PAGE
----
SOS Tartarugas works in Cape Verde protecting nesting loggerheads turtles (Caretta caretta) and their habitat. Cape Verde is the third most important nesting area for loggerheads in the world. Turtles are at risk from hunting for meat, stealing of eggs, removal of sand for building and unregulated tourism development. Our email is
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Wednesday, August 26, 2009

Stimulating conservation in Maio

One of our experienced Rangers, Joao Gouveia was in Ilha do Maio recently. It was his second visit to the island, the first was made to determine what kind of support was needed. On this three week long trip the objective was to try to stimulate a more cohesive programme of turtle protection that encompasses patrols, data collection and outreach activity.

Maio probably has the second largest population of nesting loggerhead turtles in Cabo Verde and while there are many willing hands, they have very limited resources and training.

Joao reported that his visit was very productive, "from the very start I felt that people really wanted our help and were glad that we were there. Sometimes we did not have the means to do a complete job, but we did manage a four day census of all the beaches, many of which are extremely remote." We now also have a better understanding of the major nesting areas with GPS positions, lengths and nesting suitability factors.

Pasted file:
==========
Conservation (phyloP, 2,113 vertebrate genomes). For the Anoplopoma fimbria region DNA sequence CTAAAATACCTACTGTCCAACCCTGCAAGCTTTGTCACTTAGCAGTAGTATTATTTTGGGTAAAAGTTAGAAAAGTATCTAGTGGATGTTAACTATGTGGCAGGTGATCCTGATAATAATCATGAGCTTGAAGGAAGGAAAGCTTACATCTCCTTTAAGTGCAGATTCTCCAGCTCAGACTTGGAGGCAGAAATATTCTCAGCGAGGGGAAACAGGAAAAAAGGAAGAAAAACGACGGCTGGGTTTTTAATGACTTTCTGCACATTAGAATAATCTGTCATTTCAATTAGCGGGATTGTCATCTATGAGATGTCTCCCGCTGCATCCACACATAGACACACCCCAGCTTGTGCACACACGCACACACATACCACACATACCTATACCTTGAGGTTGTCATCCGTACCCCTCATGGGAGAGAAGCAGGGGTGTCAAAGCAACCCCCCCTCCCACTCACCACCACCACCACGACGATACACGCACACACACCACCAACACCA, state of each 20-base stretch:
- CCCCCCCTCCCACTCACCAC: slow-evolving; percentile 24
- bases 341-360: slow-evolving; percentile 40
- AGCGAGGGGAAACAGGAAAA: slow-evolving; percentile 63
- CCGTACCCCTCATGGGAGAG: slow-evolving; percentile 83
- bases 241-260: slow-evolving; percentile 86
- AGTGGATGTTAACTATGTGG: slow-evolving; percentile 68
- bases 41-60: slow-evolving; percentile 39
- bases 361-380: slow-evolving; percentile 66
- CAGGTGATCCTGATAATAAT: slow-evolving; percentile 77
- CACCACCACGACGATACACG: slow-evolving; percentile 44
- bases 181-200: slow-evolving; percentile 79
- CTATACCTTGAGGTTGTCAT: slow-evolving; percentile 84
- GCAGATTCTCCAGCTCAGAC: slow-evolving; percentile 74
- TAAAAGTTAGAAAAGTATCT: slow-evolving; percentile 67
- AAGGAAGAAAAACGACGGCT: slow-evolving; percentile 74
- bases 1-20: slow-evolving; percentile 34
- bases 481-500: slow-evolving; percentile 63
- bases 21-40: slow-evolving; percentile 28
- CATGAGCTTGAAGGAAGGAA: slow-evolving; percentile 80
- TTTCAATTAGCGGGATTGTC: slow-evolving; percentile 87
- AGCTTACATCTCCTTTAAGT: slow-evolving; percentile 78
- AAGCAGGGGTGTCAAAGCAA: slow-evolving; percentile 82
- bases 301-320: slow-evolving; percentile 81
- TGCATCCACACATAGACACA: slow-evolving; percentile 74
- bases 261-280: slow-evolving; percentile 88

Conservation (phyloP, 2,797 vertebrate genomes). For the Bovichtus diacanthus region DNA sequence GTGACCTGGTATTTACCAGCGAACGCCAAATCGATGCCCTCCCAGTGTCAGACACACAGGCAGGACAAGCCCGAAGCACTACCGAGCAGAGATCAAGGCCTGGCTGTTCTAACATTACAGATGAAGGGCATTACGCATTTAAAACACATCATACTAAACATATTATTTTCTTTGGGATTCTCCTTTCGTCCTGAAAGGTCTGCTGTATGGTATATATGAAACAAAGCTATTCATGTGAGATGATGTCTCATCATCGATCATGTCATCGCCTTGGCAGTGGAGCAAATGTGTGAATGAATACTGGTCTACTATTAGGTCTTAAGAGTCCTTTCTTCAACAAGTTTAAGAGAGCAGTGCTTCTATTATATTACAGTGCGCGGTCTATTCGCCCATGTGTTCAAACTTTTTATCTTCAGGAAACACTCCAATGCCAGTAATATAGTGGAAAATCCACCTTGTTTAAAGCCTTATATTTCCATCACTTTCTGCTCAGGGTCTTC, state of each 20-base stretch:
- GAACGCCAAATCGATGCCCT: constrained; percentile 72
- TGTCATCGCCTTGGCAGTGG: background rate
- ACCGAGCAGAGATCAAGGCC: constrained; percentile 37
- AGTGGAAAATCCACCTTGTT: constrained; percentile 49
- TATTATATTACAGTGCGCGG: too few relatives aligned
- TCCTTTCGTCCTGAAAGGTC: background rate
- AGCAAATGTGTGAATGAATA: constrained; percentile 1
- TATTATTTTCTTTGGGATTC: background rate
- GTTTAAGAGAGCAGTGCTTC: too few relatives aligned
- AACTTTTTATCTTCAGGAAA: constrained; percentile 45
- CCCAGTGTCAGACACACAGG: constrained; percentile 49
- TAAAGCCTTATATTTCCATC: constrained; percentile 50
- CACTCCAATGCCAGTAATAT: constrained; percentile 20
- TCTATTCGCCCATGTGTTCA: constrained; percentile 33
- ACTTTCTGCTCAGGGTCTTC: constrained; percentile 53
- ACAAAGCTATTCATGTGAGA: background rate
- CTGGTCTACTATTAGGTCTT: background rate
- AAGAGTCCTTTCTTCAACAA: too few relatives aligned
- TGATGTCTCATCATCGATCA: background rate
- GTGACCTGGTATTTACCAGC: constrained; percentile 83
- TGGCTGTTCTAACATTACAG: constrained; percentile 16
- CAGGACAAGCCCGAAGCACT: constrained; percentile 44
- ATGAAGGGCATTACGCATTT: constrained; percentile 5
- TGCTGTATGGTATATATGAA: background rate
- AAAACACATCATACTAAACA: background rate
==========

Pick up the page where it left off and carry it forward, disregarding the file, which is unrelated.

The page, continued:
Joao, with the assistance of the Camara Municipal Maio brought together groups of people to participate in camping and patrolling. Socialising and working seriously with the turtles was a very positive experience for everyone. Several workshops were attended by marine biology students, representatives of other NGOs and local community members.

Although it was a very successful trip, there is still a great deal to do. In particular the guards who patrol beaches to deter hunters need more training and more equipment. We hope to be able to enhance this work in 2010 by training and employing a 'local expert' in Maio who will be able to provide support and training.

Joao was representing the newly formed Capeverdian Sea Turtle Network and his trip was funded by the US Fish & WIldlife Marine Turtle Conservation Fund.

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